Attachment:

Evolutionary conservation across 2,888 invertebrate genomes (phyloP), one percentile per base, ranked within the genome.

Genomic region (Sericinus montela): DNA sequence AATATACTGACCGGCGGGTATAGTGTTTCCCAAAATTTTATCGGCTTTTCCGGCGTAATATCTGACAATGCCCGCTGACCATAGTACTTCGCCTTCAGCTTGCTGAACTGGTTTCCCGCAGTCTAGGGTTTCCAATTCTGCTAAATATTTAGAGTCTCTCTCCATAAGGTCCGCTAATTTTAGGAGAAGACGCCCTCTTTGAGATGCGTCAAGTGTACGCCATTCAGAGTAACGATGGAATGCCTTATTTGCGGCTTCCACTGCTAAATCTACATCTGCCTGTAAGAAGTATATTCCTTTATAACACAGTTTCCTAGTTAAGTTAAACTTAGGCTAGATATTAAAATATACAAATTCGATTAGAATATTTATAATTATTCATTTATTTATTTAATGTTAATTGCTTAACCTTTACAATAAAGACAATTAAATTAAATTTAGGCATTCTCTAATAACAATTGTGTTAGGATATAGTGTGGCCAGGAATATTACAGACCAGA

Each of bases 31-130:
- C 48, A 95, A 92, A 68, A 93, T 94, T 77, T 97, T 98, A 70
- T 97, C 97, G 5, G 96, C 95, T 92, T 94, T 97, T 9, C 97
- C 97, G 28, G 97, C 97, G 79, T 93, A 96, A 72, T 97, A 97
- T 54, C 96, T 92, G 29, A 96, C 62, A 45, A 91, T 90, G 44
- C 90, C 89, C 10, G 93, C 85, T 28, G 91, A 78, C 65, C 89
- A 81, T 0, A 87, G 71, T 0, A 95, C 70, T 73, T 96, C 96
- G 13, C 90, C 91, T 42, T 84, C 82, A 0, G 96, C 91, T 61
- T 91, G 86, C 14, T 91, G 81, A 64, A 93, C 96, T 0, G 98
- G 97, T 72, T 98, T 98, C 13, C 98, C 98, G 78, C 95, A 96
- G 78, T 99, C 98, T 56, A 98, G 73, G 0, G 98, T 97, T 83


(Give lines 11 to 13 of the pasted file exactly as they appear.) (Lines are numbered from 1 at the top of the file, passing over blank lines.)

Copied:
- T 91, G 86, C 14, T 91, G 81, A 64, A 93, C 96, T 0, G 98
- G 97, T 72, T 98, T 98, C 13, C 98, C 98, G 78, C 95, A 96
- G 78, T 99, C 98, T 56, A 98, G 73, G 0, G 98, T 97, T 83